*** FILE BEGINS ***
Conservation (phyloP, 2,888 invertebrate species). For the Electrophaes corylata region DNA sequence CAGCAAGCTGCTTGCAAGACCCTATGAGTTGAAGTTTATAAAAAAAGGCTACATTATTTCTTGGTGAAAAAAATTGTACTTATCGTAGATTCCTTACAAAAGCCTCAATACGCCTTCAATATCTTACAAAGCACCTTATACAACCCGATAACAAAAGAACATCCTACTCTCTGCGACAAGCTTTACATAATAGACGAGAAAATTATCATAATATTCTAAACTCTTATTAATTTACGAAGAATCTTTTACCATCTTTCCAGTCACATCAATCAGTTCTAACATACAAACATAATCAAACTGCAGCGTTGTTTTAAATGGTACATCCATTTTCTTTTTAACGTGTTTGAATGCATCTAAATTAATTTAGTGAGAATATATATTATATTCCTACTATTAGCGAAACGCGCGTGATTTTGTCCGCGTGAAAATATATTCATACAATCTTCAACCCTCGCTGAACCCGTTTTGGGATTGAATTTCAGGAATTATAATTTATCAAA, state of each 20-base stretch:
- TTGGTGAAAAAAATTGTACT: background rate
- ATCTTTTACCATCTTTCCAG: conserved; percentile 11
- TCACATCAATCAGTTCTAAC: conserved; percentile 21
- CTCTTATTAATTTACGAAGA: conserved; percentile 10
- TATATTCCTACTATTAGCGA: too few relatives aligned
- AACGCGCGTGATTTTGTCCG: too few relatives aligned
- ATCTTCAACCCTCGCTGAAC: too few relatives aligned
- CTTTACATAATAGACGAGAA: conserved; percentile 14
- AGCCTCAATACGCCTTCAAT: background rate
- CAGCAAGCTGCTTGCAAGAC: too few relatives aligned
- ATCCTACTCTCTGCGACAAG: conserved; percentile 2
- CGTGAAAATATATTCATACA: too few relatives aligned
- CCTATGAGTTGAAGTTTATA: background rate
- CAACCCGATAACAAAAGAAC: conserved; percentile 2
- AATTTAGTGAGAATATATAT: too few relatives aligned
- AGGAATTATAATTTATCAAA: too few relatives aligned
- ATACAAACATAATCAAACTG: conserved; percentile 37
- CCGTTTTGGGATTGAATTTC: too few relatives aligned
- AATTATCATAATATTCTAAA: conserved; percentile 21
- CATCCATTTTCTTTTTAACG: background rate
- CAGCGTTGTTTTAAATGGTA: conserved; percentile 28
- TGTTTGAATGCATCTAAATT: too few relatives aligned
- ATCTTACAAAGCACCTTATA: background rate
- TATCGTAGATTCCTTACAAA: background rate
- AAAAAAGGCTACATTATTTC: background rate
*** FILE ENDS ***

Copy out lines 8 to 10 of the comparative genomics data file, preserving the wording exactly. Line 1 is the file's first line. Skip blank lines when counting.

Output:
- ATCTTCAACCCTCGCTGAAC: too few relatives aligned
- CTTTACATAATAGACGAGAA: conserved; percentile 14
- AGCCTCAATACGCCTTCAAT: background rate